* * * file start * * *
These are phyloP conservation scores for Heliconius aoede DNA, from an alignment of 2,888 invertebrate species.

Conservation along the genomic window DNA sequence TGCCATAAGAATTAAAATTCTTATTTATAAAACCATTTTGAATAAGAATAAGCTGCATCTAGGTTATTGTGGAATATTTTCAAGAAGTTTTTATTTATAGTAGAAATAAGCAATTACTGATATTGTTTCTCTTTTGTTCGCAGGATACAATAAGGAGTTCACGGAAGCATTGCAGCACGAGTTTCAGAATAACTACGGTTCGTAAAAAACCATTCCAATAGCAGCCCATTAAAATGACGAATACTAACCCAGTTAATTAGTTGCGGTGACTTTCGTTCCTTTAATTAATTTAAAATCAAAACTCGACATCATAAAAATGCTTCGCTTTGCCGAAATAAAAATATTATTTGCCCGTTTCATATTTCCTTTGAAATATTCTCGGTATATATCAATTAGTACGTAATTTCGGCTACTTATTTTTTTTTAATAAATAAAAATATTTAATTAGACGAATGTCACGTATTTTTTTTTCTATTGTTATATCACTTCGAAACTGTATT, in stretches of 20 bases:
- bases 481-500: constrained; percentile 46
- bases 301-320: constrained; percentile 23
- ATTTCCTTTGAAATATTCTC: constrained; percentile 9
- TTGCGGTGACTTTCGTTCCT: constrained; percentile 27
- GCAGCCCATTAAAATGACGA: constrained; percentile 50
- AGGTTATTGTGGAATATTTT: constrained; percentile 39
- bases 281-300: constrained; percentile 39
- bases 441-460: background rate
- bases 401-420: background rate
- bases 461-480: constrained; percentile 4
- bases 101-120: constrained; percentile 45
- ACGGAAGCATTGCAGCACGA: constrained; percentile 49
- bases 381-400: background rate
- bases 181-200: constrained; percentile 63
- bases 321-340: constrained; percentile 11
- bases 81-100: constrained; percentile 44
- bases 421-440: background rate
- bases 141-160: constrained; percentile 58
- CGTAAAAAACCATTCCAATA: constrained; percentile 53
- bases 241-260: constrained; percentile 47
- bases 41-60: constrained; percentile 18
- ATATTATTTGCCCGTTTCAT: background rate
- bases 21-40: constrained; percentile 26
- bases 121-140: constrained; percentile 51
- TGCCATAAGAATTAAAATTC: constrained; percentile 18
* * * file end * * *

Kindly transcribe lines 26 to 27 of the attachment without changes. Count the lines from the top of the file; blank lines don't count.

- bases 121-140: constrained; percentile 51
- TGCCATAAGAATTAAAATTC: constrained; percentile 18